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Small Birds Mob Big Ones

They may be small, but there's strength in numbers!
© Carl Cook View Large

When smaller birds join forces to ward off larger birds, it's called mobbing. This behavior – like calling your family for help – is used by many bird species. The best time to observe mobbing is spring and early summer, when breeding birds are trying to protect their nests and young. Birds including swallows, blackbirds, and even these American Crows, seen here mobbing a Red-tailed Hawk, know that there is strength and power in numbers. And they've learned to join forces to protect themselves. Be sure to watch the video!

Full Transcript

Transcript: 
BirdNote®
Small Birds Mob Big Ones

Written by Frances Wood

This is BirdNote!
[Crows calling]
Have you ever watched crows dive-bombing a hawk or an eagle? Several crows will gang up and pester a larger bird into departing their breeding territory. Perhaps you’ve seen starlings or blackbirds do the same to crows.
[Calls of starlings or blackbirds]
When smaller birds join forces to ward off larger birds, it’s called “mobbing.” This behavior — like calling family members for help — is used by many bird species. The best time to observe mobbing is spring and early summer, when breeding birds are trying to protect their nests and young.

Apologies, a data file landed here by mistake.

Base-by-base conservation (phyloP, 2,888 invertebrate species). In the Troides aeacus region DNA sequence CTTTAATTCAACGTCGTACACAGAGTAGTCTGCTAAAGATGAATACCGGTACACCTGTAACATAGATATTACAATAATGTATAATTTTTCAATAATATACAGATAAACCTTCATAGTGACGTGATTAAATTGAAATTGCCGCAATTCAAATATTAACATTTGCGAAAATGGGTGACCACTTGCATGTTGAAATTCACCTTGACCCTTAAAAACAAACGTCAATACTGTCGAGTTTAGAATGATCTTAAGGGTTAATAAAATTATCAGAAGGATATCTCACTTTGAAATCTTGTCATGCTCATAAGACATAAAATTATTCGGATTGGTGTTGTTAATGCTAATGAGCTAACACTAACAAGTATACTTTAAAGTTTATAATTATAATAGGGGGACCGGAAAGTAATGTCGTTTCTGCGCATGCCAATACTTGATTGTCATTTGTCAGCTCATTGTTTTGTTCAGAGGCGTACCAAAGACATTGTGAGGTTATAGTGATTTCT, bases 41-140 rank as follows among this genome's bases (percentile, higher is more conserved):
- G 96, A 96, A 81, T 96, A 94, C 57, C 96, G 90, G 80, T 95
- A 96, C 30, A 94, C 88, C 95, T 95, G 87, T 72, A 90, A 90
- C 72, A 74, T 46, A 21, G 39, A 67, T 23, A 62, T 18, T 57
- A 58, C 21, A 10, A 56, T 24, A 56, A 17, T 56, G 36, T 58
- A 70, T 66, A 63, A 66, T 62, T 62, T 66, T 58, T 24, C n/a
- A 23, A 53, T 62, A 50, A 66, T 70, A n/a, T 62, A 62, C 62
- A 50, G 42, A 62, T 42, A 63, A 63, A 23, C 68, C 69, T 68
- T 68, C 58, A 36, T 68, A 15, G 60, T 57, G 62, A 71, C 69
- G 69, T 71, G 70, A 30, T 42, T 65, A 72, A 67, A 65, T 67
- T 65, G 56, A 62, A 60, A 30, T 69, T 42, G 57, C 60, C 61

Barn Swallows, which nest near humans, are a good example. If a pair of swallows perceives a threat to their nesting territory, they sound the alarm. Half a dozen neighboring swallows will arrive almost immediately to help scare away the intruder, be it a housecat slinking into the garden, or you venturing too close. [Scolding Barn Swallows]
If you hear a ruckus and spot several crows circling and swooping toward a tall conifer, it’s a good bet that there’s a raptor tucked in the tree, a hawk perhaps, or an owl. [Mobbing calls of crows]
These birds know that there’s strength in numbers, and they’ve learned to join forces to protect themselves. [Mobbing calls of crows]
For a link to a video of crows mobbing a Bald Eagle, visit our website, BirdNote.org, I’m Michael Stein.
 ###
Bird sounds provided by The Macaulay Library of Natural Sounds at the Cornell Lab of Ornithology, Ithaca, New York. American Crow mobbing sounds recorded by A.B. Vandeburg. Red-winged Blackbird alarm call recorded by R.C. Stein. Barn Swallow call recorded by R.S. Little   Producer: John Kessler
Executive Producer: Chris Peterson
© 2012 Tune In to Nature.org     July 2012     Narrator: Michael Stein

ID# 070606mobKPLU        mob-01b

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